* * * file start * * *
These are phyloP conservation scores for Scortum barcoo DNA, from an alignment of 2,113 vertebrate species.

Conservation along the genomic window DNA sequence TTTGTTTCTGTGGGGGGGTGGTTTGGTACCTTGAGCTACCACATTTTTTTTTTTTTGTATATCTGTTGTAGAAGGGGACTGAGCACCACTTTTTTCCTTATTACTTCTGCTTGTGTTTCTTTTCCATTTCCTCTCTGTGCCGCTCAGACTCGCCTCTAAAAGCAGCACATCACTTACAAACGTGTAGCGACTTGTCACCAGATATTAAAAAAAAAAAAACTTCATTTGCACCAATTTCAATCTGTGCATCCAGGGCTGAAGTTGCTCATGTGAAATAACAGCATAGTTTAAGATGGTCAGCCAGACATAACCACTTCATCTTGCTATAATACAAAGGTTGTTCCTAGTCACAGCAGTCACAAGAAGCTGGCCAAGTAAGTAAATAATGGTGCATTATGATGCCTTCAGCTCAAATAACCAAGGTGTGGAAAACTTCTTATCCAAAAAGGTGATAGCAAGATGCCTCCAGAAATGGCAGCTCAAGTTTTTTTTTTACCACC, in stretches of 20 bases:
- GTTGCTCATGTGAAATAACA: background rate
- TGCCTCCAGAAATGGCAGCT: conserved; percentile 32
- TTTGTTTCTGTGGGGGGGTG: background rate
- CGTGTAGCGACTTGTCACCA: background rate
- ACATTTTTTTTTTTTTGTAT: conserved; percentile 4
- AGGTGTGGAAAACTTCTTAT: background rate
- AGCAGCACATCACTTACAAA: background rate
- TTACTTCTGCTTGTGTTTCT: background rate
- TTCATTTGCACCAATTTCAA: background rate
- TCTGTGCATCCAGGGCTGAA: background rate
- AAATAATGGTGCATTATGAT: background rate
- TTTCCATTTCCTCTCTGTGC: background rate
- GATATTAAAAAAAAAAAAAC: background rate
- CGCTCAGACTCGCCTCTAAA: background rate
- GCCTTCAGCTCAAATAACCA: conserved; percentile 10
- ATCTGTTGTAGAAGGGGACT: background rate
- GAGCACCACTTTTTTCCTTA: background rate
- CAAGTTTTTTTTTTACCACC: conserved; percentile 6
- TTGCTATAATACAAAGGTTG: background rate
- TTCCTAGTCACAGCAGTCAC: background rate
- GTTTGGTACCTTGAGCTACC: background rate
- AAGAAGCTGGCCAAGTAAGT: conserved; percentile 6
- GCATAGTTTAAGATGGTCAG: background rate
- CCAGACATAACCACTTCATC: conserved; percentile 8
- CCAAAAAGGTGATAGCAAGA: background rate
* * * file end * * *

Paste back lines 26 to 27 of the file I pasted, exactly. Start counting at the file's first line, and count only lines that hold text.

- CCAGACATAACCACTTCATC: conserved; percentile 8
- CCAAAAAGGTGATAGCAAGA: background rate